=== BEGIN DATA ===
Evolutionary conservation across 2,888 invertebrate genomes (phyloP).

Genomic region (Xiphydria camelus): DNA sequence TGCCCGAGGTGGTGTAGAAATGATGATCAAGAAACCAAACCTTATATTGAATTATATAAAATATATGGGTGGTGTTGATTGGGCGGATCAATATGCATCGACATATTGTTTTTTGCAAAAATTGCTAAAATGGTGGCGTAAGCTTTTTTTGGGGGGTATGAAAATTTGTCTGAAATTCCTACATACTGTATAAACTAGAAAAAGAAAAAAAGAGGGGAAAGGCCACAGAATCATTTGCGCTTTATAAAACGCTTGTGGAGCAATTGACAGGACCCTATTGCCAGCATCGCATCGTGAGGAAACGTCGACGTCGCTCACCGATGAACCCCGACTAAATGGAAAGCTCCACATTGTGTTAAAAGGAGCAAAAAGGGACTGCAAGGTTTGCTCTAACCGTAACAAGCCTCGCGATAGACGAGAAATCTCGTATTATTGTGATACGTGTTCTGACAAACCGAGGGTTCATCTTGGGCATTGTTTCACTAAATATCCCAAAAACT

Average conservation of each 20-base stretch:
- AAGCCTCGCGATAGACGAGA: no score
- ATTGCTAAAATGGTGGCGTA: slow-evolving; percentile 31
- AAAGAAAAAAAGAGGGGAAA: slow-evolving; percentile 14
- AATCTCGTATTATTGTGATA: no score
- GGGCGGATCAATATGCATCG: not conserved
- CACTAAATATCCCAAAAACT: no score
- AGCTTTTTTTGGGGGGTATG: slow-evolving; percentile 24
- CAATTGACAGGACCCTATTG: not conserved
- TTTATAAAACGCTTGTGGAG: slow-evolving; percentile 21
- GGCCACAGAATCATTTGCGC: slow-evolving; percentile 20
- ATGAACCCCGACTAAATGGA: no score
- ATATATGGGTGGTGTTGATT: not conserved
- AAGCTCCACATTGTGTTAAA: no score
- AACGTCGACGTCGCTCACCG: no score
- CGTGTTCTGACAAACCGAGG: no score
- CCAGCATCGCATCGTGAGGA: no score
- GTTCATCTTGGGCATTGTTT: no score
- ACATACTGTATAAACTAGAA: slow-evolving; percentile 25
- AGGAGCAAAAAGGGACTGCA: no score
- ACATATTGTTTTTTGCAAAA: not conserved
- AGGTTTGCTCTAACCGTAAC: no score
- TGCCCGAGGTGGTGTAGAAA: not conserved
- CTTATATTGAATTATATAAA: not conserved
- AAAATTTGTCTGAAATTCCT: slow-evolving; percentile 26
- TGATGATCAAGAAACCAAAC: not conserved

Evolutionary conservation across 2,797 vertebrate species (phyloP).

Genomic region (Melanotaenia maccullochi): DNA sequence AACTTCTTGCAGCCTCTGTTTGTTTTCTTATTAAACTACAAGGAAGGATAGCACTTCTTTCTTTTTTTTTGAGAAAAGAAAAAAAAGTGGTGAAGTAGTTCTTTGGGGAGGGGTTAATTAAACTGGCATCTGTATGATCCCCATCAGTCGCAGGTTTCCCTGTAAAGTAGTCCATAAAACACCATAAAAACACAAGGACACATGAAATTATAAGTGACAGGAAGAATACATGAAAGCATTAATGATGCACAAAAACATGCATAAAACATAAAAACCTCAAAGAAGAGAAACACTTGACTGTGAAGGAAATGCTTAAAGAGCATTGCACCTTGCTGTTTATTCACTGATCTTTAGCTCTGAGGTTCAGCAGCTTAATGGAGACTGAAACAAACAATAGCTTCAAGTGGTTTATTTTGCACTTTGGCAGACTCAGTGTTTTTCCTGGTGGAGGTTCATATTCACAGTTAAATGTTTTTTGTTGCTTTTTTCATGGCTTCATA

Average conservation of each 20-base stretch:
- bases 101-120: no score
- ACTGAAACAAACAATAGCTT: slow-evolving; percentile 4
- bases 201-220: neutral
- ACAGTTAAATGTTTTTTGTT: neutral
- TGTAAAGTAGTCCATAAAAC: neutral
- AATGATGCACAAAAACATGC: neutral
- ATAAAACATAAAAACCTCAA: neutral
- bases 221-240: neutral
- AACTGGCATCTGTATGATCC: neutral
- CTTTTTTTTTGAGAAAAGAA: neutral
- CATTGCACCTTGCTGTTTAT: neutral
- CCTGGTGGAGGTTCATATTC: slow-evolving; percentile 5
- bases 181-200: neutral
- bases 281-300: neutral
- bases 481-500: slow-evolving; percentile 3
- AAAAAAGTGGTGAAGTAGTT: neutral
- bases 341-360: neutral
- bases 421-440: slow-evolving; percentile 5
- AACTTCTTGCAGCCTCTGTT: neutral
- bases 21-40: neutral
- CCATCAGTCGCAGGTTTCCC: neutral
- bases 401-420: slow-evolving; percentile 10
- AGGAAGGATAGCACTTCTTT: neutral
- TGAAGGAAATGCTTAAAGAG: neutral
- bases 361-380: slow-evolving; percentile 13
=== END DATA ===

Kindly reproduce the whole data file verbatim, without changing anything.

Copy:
Evolutionary conservation across 2,888 invertebrate genomes (phyloP).

Genomic region (Xiphydria camelus): DNA sequence TGCCCGAGGTGGTGTAGAAATGATGATCAAGAAACCAAACCTTATATTGAATTATATAAAATATATGGGTGGTGTTGATTGGGCGGATCAATATGCATCGACATATTGTTTTTTGCAAAAATTGCTAAAATGGTGGCGTAAGCTTTTTTTGGGGGGTATGAAAATTTGTCTGAAATTCCTACATACTGTATAAACTAGAAAAAGAAAAAAAGAGGGGAAAGGCCACAGAATCATTTGCGCTTTATAAAACGCTTGTGGAGCAATTGACAGGACCCTATTGCCAGCATCGCATCGTGAGGAAACGTCGACGTCGCTCACCGATGAACCCCGACTAAATGGAAAGCTCCACATTGTGTTAAAAGGAGCAAAAAGGGACTGCAAGGTTTGCTCTAACCGTAACAAGCCTCGCGATAGACGAGAAATCTCGTATTATTGTGATACGTGTTCTGACAAACCGAGGGTTCATCTTGGGCATTGTTTCACTAAATATCCCAAAAACT

Average conservation of each 20-base stretch:
- AAGCCTCGCGATAGACGAGA: no score
- ATTGCTAAAATGGTGGCGTA: slow-evolving; percentile 31
- AAAGAAAAAAAGAGGGGAAA: slow-evolving; percentile 14
- AATCTCGTATTATTGTGATA: no score
- GGGCGGATCAATATGCATCG: not conserved
- CACTAAATATCCCAAAAACT: no score
- AGCTTTTTTTGGGGGGTATG: slow-evolving; percentile 24
- CAATTGACAGGACCCTATTG: not conserved
- TTTATAAAACGCTTGTGGAG: slow-evolving; percentile 21
- GGCCACAGAATCATTTGCGC: slow-evolving; percentile 20
- ATGAACCCCGACTAAATGGA: no score
- ATATATGGGTGGTGTTGATT: not conserved
- AAGCTCCACATTGTGTTAAA: no score
- AACGTCGACGTCGCTCACCG: no score
- CGTGTTCTGACAAACCGAGG: no score
- CCAGCATCGCATCGTGAGGA: no score
- GTTCATCTTGGGCATTGTTT: no score
- ACATACTGTATAAACTAGAA: slow-evolving; percentile 25
- AGGAGCAAAAAGGGACTGCA: no score
- ACATATTGTTTTTTGCAAAA: not conserved
- AGGTTTGCTCTAACCGTAAC: no score
- TGCCCGAGGTGGTGTAGAAA: not conserved
- CTTATATTGAATTATATAAA: not conserved
- AAAATTTGTCTGAAATTCCT: slow-evolving; percentile 26
- TGATGATCAAGAAACCAAAC: not conserved

Evolutionary conservation across 2,797 vertebrate species (phyloP).

Genomic region (Melanotaenia maccullochi): DNA sequence AACTTCTTGCAGCCTCTGTTTGTTTTCTTATTAAACTACAAGGAAGGATAGCACTTCTTTCTTTTTTTTTGAGAAAAGAAAAAAAAGTGGTGAAGTAGTTCTTTGGGGAGGGGTTAATTAAACTGGCATCTGTATGATCCCCATCAGTCGCAGGTTTCCCTGTAAAGTAGTCCATAAAACACCATAAAAACACAAGGACACATGAAATTATAAGTGACAGGAAGAATACATGAAAGCATTAATGATGCACAAAAACATGCATAAAACATAAAAACCTCAAAGAAGAGAAACACTTGACTGTGAAGGAAATGCTTAAAGAGCATTGCACCTTGCTGTTTATTCACTGATCTTTAGCTCTGAGGTTCAGCAGCTTAATGGAGACTGAAACAAACAATAGCTTCAAGTGGTTTATTTTGCACTTTGGCAGACTCAGTGTTTTTCCTGGTGGAGGTTCATATTCACAGTTAAATGTTTTTTGTTGCTTTTTTCATGGCTTCATA

Average conservation of each 20-base stretch:
- bases 101-120: no score
- ACTGAAACAAACAATAGCTT: slow-evolving; percentile 4
- bases 201-220: neutral
- ACAGTTAAATGTTTTTTGTT: neutral
- TGTAAAGTAGTCCATAAAAC: neutral
- AATGATGCACAAAAACATGC: neutral
- ATAAAACATAAAAACCTCAA: neutral
- bases 221-240: neutral
- AACTGGCATCTGTATGATCC: neutral
- CTTTTTTTTTGAGAAAAGAA: neutral
- CATTGCACCTTGCTGTTTAT: neutral
- CCTGGTGGAGGTTCATATTC: slow-evolving; percentile 5
- bases 181-200: neutral
- bases 281-300: neutral
- bases 481-500: slow-evolving; percentile 3
- AAAAAAGTGGTGAAGTAGTT: neutral
- bases 341-360: neutral
- bases 421-440: slow-evolving; percentile 5
- AACTTCTTGCAGCCTCTGTT: neutral
- bases 21-40: neutral
- CCATCAGTCGCAGGTTTCCC: neutral
- bases 401-420: slow-evolving; percentile 10
- AGGAAGGATAGCACTTCTTT: neutral
- TGAAGGAAATGCTTAAAGAG: neutral
- bases 361-380: slow-evolving; percentile 13